Dec 1, 2012 — "Ours is not a bloodline, but a text line," say father-daughter author team Amos Oz and Fania Oz-Salzberger. Their new book, Jews And Words, explores the significance of text in the Jewish tradition. "For thousands of years, we Jews had nothing but books," Oz says. "They became part of the family life."
Nov 10, 2011 — A letter found deep in archives in London has helped settle the debate over who deserves credit for what many say is the most important astronomical discovery of the 20th century: the realization that the universe is expanding.
Sep 23, 2011 — Your time, delivered through digital devices that move to nanosecond cadences, has never existed before in human history. As we rush through our overheated days we can barely recognize this new time for what it really is: an invention. And it's killing us.
Apr 13, 2011 — English is definitely changing, but whether it's declining or evolving depends on who — ahem, whom — you ask. Writer Robert Lane Greene recommends three books about what it means to speak and write "well" — when the definition of "well" is a moving target.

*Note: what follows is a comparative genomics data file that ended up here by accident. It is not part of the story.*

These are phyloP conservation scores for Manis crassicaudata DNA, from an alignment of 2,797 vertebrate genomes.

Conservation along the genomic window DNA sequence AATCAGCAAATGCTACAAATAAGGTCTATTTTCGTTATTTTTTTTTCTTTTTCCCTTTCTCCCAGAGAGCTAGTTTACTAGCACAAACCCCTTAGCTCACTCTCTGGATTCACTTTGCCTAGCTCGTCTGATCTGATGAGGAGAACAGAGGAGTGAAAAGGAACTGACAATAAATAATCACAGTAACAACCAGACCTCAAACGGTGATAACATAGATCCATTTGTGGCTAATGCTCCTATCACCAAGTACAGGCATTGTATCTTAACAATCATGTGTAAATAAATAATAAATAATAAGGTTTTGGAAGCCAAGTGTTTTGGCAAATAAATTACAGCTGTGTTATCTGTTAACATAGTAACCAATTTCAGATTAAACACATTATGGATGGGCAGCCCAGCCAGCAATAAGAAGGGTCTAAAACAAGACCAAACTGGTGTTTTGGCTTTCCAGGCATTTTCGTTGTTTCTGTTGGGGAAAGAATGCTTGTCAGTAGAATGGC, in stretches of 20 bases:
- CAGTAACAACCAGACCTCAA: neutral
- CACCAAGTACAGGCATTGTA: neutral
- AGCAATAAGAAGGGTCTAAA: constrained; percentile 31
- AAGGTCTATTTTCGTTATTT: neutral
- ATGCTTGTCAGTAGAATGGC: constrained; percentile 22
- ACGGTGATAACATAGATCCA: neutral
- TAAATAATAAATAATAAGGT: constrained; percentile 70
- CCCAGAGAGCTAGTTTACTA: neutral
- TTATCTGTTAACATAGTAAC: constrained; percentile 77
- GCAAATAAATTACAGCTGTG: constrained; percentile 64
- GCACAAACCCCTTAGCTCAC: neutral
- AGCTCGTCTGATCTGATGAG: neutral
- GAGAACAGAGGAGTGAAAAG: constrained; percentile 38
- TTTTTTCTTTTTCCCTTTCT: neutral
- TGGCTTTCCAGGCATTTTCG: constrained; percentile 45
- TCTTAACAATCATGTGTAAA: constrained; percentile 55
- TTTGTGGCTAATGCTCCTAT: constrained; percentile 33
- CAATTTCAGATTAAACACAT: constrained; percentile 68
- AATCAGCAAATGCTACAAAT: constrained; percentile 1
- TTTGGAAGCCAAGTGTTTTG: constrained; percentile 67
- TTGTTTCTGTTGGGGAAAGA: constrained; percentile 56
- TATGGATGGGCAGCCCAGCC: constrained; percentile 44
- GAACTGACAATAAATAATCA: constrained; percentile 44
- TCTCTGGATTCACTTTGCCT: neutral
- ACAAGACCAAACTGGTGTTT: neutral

May 12, 2011 — Anthropologists and archeologists long believed humans evolved in Asia. So when a set of hominid remains was discovered in Africa, it took a while for the find to stick. In Born in Africa, author Martin Meredith details the battles in the search for the origins of human life.
Mar 20, 2008 — Today, as Christians around the world commemorate Good Friday, Christian scholar and former priest John Dominic Crossan joins Fresh Air to discuss the historical Jesus, the role of crucifixion in antiquity, and the beginnings of Christianity.
Nov 26, 2006 — In his new book Thumbs, Toes and Tears, author Chip Walter explores the physical and behavioral traits that are unique to humans. He notes that humans are the only creatures to cry, and that technological advances mark another front in our evolution.
Aug 21, 2005 — Our founding myth suggests the Americas were a lightly populated wilderness before Europeans arrived. Historian Charles C. Mann compiled evidence of a far more complex and populous pre-Columbian society. He tells John Ydstie about 1491.